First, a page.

After stumbling across Nina’s work in the latest copy of Art Review it became apparent that she is an illustrator who is going places, probably because of the depth and wit present in the comics she creates. In monochrome panels, shady characters far too reminiscent of the ones we encounter daily on the streets of the less desirable parts of the city interact with one another in dingy love affairs and family dramas. Her meticulous draughtsmanship is brought to life by her immense skill as a storyteller and her ability to create the narrative through conversations between characters alone.
Nina’s talents don’t stop there though – she has also recently begun spreading her knowledge of comics into schools, and has started a zine-making program at the Toronto Public Library. Great work Nina!
- Creative director David Lane tells us about redesigning frieze and creating campaigns for Hermés and Ally Capellino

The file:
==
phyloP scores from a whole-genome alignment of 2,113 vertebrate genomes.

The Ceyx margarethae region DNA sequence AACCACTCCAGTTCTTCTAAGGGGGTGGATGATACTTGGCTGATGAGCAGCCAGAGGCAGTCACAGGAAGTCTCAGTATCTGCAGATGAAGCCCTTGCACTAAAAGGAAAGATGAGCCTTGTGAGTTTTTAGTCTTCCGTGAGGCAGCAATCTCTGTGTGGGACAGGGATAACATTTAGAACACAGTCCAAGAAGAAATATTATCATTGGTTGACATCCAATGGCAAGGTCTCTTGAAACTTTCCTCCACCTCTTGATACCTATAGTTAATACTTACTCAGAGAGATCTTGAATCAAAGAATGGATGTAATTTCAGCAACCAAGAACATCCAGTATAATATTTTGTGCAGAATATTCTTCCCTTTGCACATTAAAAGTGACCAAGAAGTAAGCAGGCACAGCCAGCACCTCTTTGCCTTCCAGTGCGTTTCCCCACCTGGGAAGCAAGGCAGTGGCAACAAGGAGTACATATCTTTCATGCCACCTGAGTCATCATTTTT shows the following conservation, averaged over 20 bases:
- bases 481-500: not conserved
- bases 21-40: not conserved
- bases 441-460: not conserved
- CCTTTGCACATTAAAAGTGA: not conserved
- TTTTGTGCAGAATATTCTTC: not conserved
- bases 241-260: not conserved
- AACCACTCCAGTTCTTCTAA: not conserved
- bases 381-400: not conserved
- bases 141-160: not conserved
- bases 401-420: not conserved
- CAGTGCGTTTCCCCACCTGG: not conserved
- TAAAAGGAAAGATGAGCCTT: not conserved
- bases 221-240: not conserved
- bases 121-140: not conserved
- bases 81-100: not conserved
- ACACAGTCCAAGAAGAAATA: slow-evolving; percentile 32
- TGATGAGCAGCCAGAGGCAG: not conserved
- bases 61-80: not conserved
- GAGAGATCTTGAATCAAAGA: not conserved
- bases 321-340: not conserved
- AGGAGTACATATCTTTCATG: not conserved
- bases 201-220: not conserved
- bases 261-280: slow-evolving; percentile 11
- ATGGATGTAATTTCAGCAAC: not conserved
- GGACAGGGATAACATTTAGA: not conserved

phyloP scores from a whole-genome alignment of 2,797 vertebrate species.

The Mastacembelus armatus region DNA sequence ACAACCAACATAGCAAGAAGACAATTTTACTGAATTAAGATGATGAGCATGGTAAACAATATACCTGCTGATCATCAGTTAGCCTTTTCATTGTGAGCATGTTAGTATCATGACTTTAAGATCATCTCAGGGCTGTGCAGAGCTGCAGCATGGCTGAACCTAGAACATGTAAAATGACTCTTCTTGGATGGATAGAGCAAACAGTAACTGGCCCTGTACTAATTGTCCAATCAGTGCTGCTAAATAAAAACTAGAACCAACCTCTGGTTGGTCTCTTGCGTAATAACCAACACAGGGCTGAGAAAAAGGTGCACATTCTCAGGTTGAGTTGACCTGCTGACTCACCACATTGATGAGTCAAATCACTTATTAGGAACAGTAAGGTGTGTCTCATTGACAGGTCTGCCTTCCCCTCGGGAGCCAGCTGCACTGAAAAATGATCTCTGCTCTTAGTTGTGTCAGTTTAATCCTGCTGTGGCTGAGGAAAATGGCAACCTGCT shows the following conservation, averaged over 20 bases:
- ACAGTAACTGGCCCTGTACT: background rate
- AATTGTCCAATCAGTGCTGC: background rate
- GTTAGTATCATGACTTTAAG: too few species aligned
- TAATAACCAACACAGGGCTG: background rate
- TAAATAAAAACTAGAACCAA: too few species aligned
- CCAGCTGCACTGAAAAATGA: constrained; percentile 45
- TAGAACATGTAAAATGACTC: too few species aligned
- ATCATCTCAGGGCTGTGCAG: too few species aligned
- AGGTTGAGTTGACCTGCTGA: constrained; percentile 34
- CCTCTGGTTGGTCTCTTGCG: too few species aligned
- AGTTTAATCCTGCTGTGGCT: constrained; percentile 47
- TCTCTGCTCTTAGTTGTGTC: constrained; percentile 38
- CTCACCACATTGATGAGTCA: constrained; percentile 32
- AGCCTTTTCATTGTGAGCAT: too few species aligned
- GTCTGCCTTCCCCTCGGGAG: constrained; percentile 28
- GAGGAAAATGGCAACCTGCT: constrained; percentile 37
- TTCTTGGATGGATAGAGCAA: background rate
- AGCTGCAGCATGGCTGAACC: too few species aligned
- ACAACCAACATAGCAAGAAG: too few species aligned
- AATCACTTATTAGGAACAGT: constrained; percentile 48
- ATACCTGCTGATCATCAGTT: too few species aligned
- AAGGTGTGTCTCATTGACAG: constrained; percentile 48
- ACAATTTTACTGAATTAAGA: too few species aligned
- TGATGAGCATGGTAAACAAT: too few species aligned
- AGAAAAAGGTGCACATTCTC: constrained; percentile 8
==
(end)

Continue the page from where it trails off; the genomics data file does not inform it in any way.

- Photographer Zuza Krajewska's fragile portraits of Polish young offenders
- Anibal Bley’s Risograph zine experiments with glitchy patterns and illustrations
- CG Watkins’ narratively driven photography conveys mystery and escapism
- Sharp Type creates punchy typeface inspired by Swiss designer Adrian Frutiger
- Illustrator Susa Monteiro’s lonely figures battle the elements
- Grope Sans: a very rude typeface by Bompas & Parr
- Japanese graphic designer Ryu Mieno creates type-heavy works fizzing with energy
- The reductive and exacting work of graphic designer Laura Prim
- Why creative education for advertising is stuck in the dark ages
- Leipzig-based graphic designer Anja Kaiser takes us through her portfolio
- Nicolas Jaar releases Network, a book inspired by radio